SG: We’re leaving for our first tour in about a week. I’m really pumped. Live performances took a back seat during the creation of this album. That was a necessity for a couple of reasons – my drummer abruptly quit shortly after he recorded his parts, and I just didn’t have the time or energy to look for someone new and practice and book shows what with all the time I was spending in the studio. And I wasn’t all that motivated to play out before we had an album to promote. But now I’ve got a bassist, a great new drummer, and a violinist who can really shred. It’s the best band I’ve ever had by far. I’ve written out all new parts for the violinist that integrate a lot of the different stuff that’s on the recordings. It was challenging, but I think it works really well to make the songs sound full but still living and unpredictable. I recommend that everyone reading this come to a show. As for covers, there will probably be a couple. I think covers are fun. I’ve been playing a couple of Neutral Milk Hotel tunes at shows for awhile, and that’s always satisfying, but we’ve got some new tricks up our sleeve as well.
SG: We’re still finalizing some of it, but at the moment we’ve scheduled:
7/3/07: New York City, NY – Upstairs at the Pussycat Lounge
6/30/07: Manchester, CT – Grady Tavern
6/29/07: Trenton, NJ – Mill Hill Saloon
6/28/07: Williamsport, PA – Kimball’s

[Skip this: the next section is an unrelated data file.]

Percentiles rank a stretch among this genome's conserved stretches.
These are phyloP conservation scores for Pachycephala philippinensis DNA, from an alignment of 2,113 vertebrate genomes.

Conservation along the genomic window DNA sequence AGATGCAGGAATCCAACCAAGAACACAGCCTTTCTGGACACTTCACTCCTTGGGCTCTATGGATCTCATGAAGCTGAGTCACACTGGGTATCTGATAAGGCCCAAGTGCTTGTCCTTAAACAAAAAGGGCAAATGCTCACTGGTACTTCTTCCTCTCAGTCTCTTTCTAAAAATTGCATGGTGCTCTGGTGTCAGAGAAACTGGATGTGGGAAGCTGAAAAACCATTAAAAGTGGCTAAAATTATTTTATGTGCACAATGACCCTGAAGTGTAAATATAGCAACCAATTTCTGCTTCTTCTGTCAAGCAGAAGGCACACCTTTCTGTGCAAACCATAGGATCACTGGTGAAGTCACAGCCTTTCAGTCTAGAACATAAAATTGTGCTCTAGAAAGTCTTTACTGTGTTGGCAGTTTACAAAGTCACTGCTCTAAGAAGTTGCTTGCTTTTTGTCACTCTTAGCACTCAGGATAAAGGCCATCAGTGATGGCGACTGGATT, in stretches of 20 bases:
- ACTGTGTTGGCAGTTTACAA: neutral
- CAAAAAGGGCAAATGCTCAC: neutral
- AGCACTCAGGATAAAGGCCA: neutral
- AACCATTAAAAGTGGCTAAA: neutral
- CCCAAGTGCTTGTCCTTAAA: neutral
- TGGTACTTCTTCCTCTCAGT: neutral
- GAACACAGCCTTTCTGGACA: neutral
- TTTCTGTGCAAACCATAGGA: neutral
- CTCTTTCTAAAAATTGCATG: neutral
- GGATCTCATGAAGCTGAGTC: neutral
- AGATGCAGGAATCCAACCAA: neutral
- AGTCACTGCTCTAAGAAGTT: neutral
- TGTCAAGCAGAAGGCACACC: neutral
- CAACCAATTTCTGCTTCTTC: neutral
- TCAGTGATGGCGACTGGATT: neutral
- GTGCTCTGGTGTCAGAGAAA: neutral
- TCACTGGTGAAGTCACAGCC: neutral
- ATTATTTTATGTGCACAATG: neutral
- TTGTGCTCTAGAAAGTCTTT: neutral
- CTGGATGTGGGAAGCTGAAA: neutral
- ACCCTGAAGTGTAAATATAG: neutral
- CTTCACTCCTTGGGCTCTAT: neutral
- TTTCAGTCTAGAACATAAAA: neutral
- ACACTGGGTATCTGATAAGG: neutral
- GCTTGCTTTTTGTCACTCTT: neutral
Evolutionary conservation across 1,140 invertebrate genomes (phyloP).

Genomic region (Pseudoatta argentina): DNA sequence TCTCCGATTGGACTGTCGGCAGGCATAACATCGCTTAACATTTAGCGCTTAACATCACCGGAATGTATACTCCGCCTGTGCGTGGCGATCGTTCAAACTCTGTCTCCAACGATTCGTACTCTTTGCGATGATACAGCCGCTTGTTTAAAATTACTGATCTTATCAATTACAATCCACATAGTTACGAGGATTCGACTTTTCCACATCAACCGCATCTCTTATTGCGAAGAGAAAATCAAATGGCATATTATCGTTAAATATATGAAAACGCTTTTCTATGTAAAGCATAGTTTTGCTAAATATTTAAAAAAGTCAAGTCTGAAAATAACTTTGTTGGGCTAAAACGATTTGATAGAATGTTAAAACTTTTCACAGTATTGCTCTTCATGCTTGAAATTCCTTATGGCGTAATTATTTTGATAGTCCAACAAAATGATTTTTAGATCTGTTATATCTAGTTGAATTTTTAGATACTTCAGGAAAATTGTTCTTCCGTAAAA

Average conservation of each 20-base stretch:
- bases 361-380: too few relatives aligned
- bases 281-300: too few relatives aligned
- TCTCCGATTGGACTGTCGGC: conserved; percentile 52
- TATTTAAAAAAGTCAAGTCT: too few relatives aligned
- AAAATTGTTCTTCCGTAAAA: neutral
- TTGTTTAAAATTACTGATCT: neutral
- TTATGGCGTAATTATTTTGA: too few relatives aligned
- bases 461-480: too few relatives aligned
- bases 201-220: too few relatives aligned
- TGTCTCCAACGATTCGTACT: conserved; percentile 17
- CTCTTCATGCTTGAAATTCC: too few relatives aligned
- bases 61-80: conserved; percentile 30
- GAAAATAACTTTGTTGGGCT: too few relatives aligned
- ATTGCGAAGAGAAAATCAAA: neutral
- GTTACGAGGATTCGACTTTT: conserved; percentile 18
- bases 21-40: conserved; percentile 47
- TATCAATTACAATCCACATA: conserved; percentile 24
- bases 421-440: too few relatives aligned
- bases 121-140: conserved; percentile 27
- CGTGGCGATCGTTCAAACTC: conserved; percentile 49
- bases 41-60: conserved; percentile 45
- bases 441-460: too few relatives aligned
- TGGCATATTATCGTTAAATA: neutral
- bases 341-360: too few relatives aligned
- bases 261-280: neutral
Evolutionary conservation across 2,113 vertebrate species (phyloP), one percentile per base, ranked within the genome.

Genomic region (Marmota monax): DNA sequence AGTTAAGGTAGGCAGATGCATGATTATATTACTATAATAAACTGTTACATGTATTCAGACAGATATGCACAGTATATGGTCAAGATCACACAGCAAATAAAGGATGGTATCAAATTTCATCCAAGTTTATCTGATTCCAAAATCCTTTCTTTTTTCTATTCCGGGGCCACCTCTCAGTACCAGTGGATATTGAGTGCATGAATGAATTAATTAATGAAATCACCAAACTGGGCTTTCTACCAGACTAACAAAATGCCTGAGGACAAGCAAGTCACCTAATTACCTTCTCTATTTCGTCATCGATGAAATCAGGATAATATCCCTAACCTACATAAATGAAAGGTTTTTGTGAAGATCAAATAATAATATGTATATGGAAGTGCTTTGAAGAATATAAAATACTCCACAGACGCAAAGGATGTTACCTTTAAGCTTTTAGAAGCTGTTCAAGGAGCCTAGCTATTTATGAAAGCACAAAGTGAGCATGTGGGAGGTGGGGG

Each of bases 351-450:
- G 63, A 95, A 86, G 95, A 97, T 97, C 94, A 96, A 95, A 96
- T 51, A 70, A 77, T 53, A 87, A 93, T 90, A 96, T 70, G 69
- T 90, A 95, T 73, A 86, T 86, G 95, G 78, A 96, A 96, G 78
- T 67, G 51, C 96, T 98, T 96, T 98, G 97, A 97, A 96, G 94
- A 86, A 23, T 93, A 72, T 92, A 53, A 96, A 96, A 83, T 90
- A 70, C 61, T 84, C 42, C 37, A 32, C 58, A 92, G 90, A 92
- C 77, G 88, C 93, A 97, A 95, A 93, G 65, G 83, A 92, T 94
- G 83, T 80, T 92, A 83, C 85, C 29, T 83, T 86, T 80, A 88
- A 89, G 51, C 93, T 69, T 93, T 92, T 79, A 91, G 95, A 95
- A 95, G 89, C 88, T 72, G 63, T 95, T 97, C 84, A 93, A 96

6/27/07: Scranton, PA – Test Pattern
6/26/07: Pittsburgh, PA – Kiva Han
6/25/07: Charleston, WV – The Empty Glass
6/24/07: Leonardtown, MD – Room with a Brew
6/23/07: Fredericksburg, VA – KC’s Music Alley
6/22/07: Huntington, WV – Marley’s Dog House
6/21/07: Raleigh, NC – Sadlack’s
6/20/07: Charlottesville, VA – Starr Hill
6/19/07: Fredericksburg, VA – Fife Restaurant and Lounge
6/16/07: Lynchburg, VA – The Drowsy Poet
TR: Thank you so much Steve for indulging me, bearing with my inexperience with interviews…
SG: No problem! Thanks again. Also, check out my site, we just updated it with some cool stuff. Take care…
Alright, that’s it… Send me some feedback, was it too long (I didn’t really edit anything out, I figured I put it all out there for you, cuz dats how I rollz)?? Would you have rather I talked about his turn-ons and turn-offs? Whatever you think, send it here.
But most importantly, go show Steve some love, grab the songs, enjoy them (hell, you can stream the whole album here, buy the album, and go see this act before it cost $100/ticket at Ticketmaster for fuck’s sake!